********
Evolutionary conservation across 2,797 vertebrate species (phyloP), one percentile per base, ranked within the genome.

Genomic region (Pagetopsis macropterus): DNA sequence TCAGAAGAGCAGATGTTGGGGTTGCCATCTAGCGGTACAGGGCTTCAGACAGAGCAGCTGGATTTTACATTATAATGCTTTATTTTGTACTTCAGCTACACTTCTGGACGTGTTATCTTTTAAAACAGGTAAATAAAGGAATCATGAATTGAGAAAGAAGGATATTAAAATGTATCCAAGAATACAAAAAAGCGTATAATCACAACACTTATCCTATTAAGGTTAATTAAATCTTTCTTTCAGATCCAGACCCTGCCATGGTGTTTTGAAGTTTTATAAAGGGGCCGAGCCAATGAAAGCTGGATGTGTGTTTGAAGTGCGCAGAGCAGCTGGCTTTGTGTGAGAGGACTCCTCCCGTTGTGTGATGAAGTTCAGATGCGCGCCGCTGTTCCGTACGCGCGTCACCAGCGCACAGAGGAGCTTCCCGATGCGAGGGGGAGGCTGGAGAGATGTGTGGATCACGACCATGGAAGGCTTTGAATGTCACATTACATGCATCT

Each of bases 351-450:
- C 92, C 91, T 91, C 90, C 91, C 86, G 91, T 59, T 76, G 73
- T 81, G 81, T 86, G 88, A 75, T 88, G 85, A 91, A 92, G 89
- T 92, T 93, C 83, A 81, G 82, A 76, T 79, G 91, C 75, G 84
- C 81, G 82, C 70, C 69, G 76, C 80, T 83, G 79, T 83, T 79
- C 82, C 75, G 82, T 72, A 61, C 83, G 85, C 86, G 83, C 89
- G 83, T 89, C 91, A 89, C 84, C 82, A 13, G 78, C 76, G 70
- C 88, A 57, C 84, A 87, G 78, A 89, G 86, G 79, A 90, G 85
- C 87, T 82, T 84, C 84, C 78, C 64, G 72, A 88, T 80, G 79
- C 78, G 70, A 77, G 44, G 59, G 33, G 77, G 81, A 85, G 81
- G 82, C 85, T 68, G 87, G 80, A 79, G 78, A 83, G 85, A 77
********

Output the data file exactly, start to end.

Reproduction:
Evolutionary conservation across 2,797 vertebrate species (phyloP), one percentile per base, ranked within the genome.

Genomic region (Pagetopsis macropterus): DNA sequence TCAGAAGAGCAGATGTTGGGGTTGCCATCTAGCGGTACAGGGCTTCAGACAGAGCAGCTGGATTTTACATTATAATGCTTTATTTTGTACTTCAGCTACACTTCTGGACGTGTTATCTTTTAAAACAGGTAAATAAAGGAATCATGAATTGAGAAAGAAGGATATTAAAATGTATCCAAGAATACAAAAAAGCGTATAATCACAACACTTATCCTATTAAGGTTAATTAAATCTTTCTTTCAGATCCAGACCCTGCCATGGTGTTTTGAAGTTTTATAAAGGGGCCGAGCCAATGAAAGCTGGATGTGTGTTTGAAGTGCGCAGAGCAGCTGGCTTTGTGTGAGAGGACTCCTCCCGTTGTGTGATGAAGTTCAGATGCGCGCCGCTGTTCCGTACGCGCGTCACCAGCGCACAGAGGAGCTTCCCGATGCGAGGGGGAGGCTGGAGAGATGTGTGGATCACGACCATGGAAGGCTTTGAATGTCACATTACATGCATCT

Each of bases 351-450:
- C 92, C 91, T 91, C 90, C 91, C 86, G 91, T 59, T 76, G 73
- T 81, G 81, T 86, G 88, A 75, T 88, G 85, A 91, A 92, G 89
- T 92, T 93, C 83, A 81, G 82, A 76, T 79, G 91, C 75, G 84
- C 81, G 82, C 70, C 69, G 76, C 80, T 83, G 79, T 83, T 79
- C 82, C 75, G 82, T 72, A 61, C 83, G 85, C 86, G 83, C 89
- G 83, T 89, C 91, A 89, C 84, C 82, A 13, G 78, C 76, G 70
- C 88, A 57, C 84, A 87, G 78, A 89, G 86, G 79, A 90, G 85
- C 87, T 82, T 84, C 84, C 78, C 64, G 72, A 88, T 80, G 79
- C 78, G 70, A 77, G 44, G 59, G 33, G 77, G 81, A 85, G 81
- G 82, C 85, T 68, G 87, G 80, A 79, G 78, A 83, G 85, A 77